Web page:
Never, ever do these ten items
As a home buyer, you face a lot of challenging decisions as you make your way through the process. Why throw a monkey wrench into the system when you can easily avoid some of the common mistakes that buyers make? Avoiding these ten items will help your home buying adventure run much more smoothly and help alleviate the stress that buyers and their agents face.
- Tempt yourself with properties out of your price range/budget: Before even taking the first step in house hunting, make sure that you have an idea of what you feel comfortable spending for your monthly payments. Talk to a reputable real estate agent or loan officer to get a feel for what that equates to in sales price. You may qualify for a larger amount, but if those higher payments stress you out each month, is it really worth it? Why even go look at a home that is completely out of your range?
- Expect to demolish a seller in negotiations: Yes, it feels fantastic to get a deal on a home, or walk away from closing with equity, but you should remember that not every seller can afford to take a beating or huge loss. If you pound a seller down on price up front, they may not be willing or able to work with you on repairs down the road. Plus, the market is changing and it’s becoming a seller’s market in many areas. By coming in super low, you may risk offending the sellers or losing out to a more realistic (higher offering) buyer.
- Justify price based on other listings: Size doesn’t always tell the full story. Honestly, as a seller you can list your price at whatever number you want – realistic or not. When you’re buying a house an appraiser will look only at similar properties that have sold. A closed sale means that two parties (and probably a bank) came together to determine a solid value. Keep this in mind both in deciding what to offer and when considering future.
- Lie: While lying is generally discouraged in all areas of life, there’s a reason it’s especially discouraged in real estate. Things get ugly and they get ugly fast. Lying on a mortgage loan application constitutes fraud and you can go to jail for it. Lying to your agent handicaps them when they try to give you sound advice. Lying to a seller breeds hostility and can tank a deal fast. It’s far better to be truthful, even if there is a problem. Most of the time the problems can be resolved (given a bit of time, skill, and luck), and being forthcoming and honest puts everyone in a better position to solve the issue quickly and effectively.
- Skip inspections: Mold, water damage, improper building codes, electrical wiring hazards – all things that may not be visible at first glance on a home. Electrical transient analysis through etap training helps in analyzing circuit breakers and power systems. HVAC units, plumbing leaks, water heaters, foundation cracks, and roofs can be some of the most costly repairs. Isn’t it worth having those items thoroughly checked out up front so you can 1) have sellers correct problems; 2) know what you’re likely in for down the road; or 3) back out before you get in over your head? Even new homes aren’t immune from problems, code violations, and costly mistakes.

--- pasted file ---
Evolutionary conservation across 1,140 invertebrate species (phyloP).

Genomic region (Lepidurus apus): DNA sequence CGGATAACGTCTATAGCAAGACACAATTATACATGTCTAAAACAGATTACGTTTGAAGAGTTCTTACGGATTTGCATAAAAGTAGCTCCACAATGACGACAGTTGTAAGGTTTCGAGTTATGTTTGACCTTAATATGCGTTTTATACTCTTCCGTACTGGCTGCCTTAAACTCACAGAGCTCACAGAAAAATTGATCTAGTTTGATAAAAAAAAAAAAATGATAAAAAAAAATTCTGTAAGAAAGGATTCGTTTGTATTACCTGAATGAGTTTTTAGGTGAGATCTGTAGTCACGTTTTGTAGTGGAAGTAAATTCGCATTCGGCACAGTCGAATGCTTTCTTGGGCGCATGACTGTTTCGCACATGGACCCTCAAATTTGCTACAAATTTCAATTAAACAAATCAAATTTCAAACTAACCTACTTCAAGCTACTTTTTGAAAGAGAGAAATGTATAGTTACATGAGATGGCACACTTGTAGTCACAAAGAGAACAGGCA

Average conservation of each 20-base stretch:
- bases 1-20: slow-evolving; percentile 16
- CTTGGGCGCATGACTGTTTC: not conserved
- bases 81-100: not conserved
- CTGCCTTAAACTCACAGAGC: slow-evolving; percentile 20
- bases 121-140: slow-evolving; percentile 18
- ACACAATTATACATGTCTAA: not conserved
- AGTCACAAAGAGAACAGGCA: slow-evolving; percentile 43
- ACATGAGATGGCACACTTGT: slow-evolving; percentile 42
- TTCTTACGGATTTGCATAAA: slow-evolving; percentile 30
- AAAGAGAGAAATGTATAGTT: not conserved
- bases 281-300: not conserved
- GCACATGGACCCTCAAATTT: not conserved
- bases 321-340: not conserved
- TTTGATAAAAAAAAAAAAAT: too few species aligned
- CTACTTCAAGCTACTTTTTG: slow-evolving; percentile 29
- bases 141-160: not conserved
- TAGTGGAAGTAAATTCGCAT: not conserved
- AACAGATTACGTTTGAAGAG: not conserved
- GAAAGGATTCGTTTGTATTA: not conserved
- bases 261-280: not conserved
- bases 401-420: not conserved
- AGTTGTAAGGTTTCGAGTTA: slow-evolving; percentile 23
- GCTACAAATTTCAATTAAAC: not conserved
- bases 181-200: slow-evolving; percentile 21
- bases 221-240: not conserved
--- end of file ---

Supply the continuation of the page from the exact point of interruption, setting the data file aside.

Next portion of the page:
- Quit or change jobs: If you’re getting a mortgage, there are strict rules and guidelines for verifying that you have the income to be able to pay off the huge debt a bank would be taking on on your behalf. If that income source suddenly vanishes or changes in any way, lenders suddenly start to feel very bad about that risk. If a job change can’t be avoided, it’s good to know that you’ll need at least two paystubs from the new company and staying in the same field really helps. But, if at all possible, hold off on those employment changes until after the sale.
- Take on new debt: Yes, this means hold off on applying for or opening new credit cards no matter how sweet the discount. Don’t buy furniture. Don’t buy a new car – or even a used one. And really, don’t start charging those new décor items from Pier One on your credit cards either. Lenders will pull your credit scores at the time of loan application and again at closing. All of these things can impact and change your credit score, which could mean that you lose on a loan. And a house. And time. And money. Don’t risk it.
- Believe everything you read on the internet: Real estate laws and customs vary immensely from state to state, so you always have to consider the source when reading blogs or real estate articles. Even the verified experts may only be experts in a particular region which has nothing in common with the one in which you’re buying. Also, if something’s important to you (schools, crime, or neighborhood amenities) then take the extra time to verify it from other sources. And, believe it or not, even in the MLS, mistakes can happen.
- Stop yourself from asking questions: There’s a lot that goes into buying a home and at times it can be quite overwhelming. Staying silent can lead to confusion or conflict down the road. Even if you’ve already asked a question, ask it again and again until you feel comfortable with the answer. Take notes. Be involved in the process. This is a huge investment – be an active part of it.
- Go it alone: Real estate purchase contracts are legally binding documents full of small caveats and provisions that you may not even consider when thinking of buying a home. Even when buying a new home, it’s completely worth it to use the expertise of a quality REALTOR® to provide a wealth of information and negotiating skill. From comps to property condition pitfalls to resale considerations and negotiating skills, agents deal with these matters day in and day out. Go with a pro. It won’t cost you anything. (sellers predominantly pay REALTOR® commissions in Texas).
…and don’t miss “10 Things Sellers Shouldn’t Do” if you’re on that side of the coin.
image courtesy of mueritz